Rock bottom rates and more of Mr Carney's "infuriating obfuscations" the viewpoint from Phil Aldrick in the Times today. "Wouldn't it be refreshing if Mark Carney were to drop his guard just once and admit the Bank of England is never going to increase rates on his watch." Well maybe!
It would certainly make for a better understanding of policy. This week the ONS delivered more information on strong sales, rising inflation, more people in work and vacancies rising in an economy growing at around 2.4%.
The Bank is reluctant to raise rates, fearing the squeeze on incomes would hit spending and damage the recovery. Can the standby stance be maintained? This week inflation CPI basis jumped to 2.7%. Service sector inflation hit 3.0%. Producer output prices moderated slightly to 3.6% and input costs eased to 16.6%. The latest data for March suggests earnings in the three months to March were up by 2.7% in the private sector. Public sector pay restraint confined earnings growth to just 1.0%. Earnings overall were up by 2.4%. Unemployment fell to 1.541 million and the number of vacancies reached a record high at 777,000.
The retail sales boom continued with sales values up by 7% in April. Sales volumes jumped back to 4.0% from an average of just 2% in the first quarter. The average spend in the first three months of the year was 4.8%. Online sales jumped by 19% accounting for 16% of all retail sales. There is no slowdown in retail sales growth. The spending boom continues as real rates remain low.
Deming would say "In God we trust, everyone else must bring data". The data brought, objective analysis presents a "clear and present danger" to the benign monetary stance under the Mark Carney.
In other news this week ...
At the beginning of the month, the PMI Markit manufacturing Index increased to a three year high, signalling a solid start to the second quarter in April. This week the CBI Industrial Trends Survey confirmed, the strong trend of growth, continued into May.
"Manufacturing order books improved on April, and output growth
accelerated in the three months to May", the CBI stated. No wonder Carolyn Fairbairn is smiling.
Rain Newton-Smith, CBI Chief Economist, said: “The summer sun has come out early for Britain’s manufacturers. Robust demand at both home and abroad is reflected in strong order books, output is picking up the pace. On the other side of the coin, we have mounting cost pressures and expectations for factory-gate price rises." Strong order books and rising prices the overview. It is time for the "infuriating obfuscation" to end. The Bank should begin the move to normalize rates and soon.
The Tory or rather "May Manifesto" was released this week. "Blue sky thinking with a hint of rouge" will not please big business. Intervention in the board room with worker representation and curbs on pay will not curry favor among the ranks of the CBI. Arbitrary immigration caps on numbers will compound recruitment difficulties. The "jobs tax on Johnny Foreigner" is perverse and economically illiterate. May's please all centrist manifesto may win the election. The bigger the landslide, the bigger the bank bench problems will emerge. The play full spat over "winter fuel for the well fed" is just the beginning. The dementia tax will be challenged by the back benchers, if they can remember of course ...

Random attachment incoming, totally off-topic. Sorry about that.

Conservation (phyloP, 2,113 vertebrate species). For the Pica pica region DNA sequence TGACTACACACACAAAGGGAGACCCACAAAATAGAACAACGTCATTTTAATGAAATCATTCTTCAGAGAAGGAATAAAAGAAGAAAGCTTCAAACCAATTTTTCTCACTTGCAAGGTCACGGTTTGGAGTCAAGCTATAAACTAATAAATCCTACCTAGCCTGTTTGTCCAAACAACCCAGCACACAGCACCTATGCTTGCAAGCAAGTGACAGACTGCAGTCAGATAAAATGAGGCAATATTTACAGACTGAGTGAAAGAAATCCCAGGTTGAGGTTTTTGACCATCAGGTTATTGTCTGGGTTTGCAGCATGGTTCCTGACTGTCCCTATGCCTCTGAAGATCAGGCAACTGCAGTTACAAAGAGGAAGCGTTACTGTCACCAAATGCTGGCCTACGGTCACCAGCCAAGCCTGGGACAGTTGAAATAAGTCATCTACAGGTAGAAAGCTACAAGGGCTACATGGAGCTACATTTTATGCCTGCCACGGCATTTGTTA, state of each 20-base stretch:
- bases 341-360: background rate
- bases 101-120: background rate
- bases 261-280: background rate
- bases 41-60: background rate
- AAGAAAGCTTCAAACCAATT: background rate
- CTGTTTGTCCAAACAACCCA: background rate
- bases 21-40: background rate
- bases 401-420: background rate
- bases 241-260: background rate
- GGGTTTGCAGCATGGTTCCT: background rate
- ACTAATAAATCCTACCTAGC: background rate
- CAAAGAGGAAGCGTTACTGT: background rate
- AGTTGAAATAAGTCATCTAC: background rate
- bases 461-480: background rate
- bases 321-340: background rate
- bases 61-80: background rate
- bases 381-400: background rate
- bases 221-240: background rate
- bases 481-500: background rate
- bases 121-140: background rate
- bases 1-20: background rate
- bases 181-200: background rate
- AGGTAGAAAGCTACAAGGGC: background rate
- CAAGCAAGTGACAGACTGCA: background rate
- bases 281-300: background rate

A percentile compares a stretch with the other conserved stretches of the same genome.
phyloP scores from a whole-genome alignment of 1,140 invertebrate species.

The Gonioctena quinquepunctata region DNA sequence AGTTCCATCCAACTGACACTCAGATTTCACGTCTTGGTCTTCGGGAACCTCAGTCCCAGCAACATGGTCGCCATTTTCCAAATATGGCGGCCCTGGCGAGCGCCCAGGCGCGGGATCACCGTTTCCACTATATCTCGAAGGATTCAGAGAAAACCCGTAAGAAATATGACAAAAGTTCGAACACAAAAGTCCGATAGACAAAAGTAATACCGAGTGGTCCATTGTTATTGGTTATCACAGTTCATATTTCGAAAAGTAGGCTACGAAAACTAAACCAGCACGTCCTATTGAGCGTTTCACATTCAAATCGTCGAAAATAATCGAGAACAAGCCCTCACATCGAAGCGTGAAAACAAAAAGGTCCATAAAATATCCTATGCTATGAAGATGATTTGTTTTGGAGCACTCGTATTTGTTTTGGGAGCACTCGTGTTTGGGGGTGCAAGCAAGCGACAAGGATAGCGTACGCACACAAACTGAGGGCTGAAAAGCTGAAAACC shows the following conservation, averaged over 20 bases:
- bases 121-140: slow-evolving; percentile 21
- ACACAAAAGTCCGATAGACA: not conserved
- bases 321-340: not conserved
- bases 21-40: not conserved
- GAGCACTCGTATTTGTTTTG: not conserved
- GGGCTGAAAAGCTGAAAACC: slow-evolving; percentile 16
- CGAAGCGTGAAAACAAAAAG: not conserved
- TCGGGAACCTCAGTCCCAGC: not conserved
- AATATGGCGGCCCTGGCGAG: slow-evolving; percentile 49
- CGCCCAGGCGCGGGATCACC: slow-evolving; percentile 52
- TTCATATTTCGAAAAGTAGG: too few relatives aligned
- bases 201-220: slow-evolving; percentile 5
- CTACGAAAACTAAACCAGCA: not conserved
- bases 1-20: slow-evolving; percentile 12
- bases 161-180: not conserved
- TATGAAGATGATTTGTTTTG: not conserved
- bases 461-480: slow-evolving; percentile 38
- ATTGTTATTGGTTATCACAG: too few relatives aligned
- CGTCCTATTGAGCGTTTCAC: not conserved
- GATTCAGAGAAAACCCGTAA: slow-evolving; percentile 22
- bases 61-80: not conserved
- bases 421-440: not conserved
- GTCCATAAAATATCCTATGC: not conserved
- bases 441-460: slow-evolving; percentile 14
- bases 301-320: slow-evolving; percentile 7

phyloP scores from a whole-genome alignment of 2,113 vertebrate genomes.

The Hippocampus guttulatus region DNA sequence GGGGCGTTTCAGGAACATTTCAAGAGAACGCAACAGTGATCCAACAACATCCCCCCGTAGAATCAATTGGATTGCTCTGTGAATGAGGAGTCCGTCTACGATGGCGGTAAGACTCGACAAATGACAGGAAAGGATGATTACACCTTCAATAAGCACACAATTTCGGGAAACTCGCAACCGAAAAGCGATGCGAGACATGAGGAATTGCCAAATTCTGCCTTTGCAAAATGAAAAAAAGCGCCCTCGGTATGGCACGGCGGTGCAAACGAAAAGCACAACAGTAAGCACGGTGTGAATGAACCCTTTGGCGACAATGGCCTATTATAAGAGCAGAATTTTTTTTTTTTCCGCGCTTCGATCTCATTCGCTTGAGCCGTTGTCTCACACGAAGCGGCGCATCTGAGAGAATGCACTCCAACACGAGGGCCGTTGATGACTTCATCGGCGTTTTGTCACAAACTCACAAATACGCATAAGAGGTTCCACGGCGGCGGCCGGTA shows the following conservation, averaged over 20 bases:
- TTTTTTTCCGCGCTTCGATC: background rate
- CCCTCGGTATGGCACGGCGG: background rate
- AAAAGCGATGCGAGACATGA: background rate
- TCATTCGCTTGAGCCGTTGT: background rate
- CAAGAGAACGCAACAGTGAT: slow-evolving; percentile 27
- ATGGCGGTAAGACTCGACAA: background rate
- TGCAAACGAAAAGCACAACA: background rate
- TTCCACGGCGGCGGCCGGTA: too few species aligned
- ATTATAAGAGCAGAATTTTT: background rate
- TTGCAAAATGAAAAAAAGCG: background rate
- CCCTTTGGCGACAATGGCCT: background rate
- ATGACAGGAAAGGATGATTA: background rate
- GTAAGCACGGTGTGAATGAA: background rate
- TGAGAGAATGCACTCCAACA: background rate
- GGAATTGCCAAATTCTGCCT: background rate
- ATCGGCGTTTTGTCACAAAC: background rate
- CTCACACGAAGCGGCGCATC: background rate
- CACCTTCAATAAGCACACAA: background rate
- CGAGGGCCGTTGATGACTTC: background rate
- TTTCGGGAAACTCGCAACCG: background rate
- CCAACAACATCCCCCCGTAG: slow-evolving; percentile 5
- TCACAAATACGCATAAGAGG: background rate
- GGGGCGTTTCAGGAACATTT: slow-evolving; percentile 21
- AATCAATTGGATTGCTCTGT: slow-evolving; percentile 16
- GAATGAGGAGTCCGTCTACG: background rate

So what happened to Markets?
The Dow closed at 20,832 from 20,919. The FTSE closed up at 7,470 from 7,386.
Sterling up down against the Dollar to $1.304 from $1.289 and was down against the Euro to €1.163 from €1.186. The Euro moved up against the Dollar to 1.121 from 1.086.
Oil Price Brent Crude closed at $53.60 from $50.77. The average price in May last year was $46.74. The Russian - Saudi output accord boosted prices.
UK Gilts - yields moved down. UK Ten year gilt yields closed at 1.10 from 1.15. US Treasury yields moved down to 2.25 from 2.38. Gold closed at $1,251 from $1,224.
That's all for this week. Thanks to all who attended the Quarterly Economics Briefing at PwC this week. Our Economics Forecasts for May will be released soon, following the second estimate of GDP from the ONS
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The material is based upon information which we consider to be reliable but we do not represent that it is accurate or complete and it should not be relied upon as such. We accept no liability for errors, or omissions of opinion or fact. In particular, no reliance should be placed on the comments on trends in financial markets. The presentation should not be construed as the giving of investment advice.